Can removing a tree cause foundation problems?

Counting problems or structural deficiencies in houses and buildings are a common problem in Alabama. Structural engineers and foundation experts say there are two types of foundation owners: those with foundation problems and those who will. As the number of field foundations poured and the age of existing field foundations increases, future deficiencies are likely to increase.

There are many potential causes for foundation problems, and the reasons can vary considerably from place to place. The soils in the vicinity may be of one type, but throughout the area, soil types may include clay, sand, sandy loam, rock, or a combination of these materials. Soil diversity can produce a large local plant palette which is great for plant lovers but not always great for foundations.

Due to the variety of soil types and conditions, it is not possible to give a single answer to a problem anywhere. The topic of foundation deficiencies is broad and requires different fields of knowledge. Experts may include soil scientists, foundation repair companies, hydrologists, construction engineers, and arborist consultants. Collecting information from any specialist is wise, but it can lead to disagreements and confusion. In some cases, the opinions of specialists may be based on contradictory or outdated research. Deciding which measure is best suited to your circumstances is sometimes a difficult task.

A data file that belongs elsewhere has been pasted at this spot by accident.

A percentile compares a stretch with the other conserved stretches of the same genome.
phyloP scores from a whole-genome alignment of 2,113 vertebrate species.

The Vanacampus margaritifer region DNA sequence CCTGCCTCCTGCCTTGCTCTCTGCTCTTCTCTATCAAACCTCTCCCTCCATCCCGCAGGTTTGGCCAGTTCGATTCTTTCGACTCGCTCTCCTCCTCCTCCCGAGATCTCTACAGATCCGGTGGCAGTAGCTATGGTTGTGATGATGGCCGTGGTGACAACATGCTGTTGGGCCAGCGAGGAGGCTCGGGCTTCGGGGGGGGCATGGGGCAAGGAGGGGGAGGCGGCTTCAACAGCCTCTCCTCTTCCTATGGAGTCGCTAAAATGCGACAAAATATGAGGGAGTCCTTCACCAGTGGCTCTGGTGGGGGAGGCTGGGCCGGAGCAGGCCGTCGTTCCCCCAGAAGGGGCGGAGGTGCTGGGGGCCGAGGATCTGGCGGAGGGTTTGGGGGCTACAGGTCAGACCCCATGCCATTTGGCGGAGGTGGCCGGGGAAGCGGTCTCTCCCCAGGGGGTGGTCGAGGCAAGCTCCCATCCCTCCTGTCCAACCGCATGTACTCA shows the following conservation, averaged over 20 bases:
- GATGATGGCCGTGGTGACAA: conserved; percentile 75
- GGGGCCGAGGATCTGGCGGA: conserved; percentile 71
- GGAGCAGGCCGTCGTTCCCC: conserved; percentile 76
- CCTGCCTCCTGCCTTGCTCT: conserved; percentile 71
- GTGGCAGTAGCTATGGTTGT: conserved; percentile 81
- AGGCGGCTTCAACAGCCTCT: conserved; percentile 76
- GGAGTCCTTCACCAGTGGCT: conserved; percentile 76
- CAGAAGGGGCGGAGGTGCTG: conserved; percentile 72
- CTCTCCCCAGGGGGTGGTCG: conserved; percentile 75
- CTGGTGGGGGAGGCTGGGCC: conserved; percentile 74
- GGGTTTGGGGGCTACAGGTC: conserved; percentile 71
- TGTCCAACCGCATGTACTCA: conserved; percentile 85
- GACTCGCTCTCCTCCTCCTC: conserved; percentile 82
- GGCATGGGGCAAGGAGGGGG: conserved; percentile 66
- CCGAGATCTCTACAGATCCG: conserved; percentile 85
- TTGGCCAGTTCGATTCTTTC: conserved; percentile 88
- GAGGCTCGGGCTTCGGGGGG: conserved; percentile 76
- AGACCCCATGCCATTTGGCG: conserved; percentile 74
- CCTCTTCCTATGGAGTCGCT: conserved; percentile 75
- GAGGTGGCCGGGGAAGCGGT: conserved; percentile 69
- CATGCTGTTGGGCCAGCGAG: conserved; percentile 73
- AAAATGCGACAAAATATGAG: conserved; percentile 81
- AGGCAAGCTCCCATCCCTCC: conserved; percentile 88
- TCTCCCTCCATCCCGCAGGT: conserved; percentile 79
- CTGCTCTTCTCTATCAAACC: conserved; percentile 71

When trees grow close to the foundation, the opinion of an arborist consultant is often required. Many times trees are identified by one or more specialists as the cause of foundation deficiencies and it is recommended to remove the plant. Arborist consultancy usually has basic knowledge in other professional fields and vice versa. An arborist-consultant will offer what he knows is a fact, but at some point advice or recommendations will become a professional opinion based on experience, common sense and research.

The goal of Consulting Arborist is to teach the property owner how trees can affect foundations. Sometimes this requires a more “whole picture” discussion. By examining all related issues, the arborist, foundation experts, and others can determine if trees are the problem or contributing to the problem. Problems are not always black and white. However, knowing and knowing what to ask can lead to the right solution. A list of questions to be asked or points to be considered would include:

Site planning and development

Consider the planning and development, and history of your site as far back as your records allow. Identify what existed on the page before it was developed. Check documents available from the city hall, construction / development company or others that may have been involved in the construction. In many estates the land is leveled and leveled tree service in Decatur, removing or redistributing topsoil (good things or growing plants!). Check if there are any soil layers left on your site. If so, measure the depth.

Determine whether soil type and soil profile have been taken into account in site planning and development or foundation design. Check that the builder has made adjustments to the soil profile before pouring the foundation. and if so, has the soil been compacted in accordance with industry standards? Experts agree that these practices have a direct impact on the integrity and life expectancy of the foundation BEFORE installation. Property owners in northern Texas who investigated the development of their property sometimes found it was a construction dump, a flood plain filled or a covered natural source. Poor site planning and development can lead to foundation problems.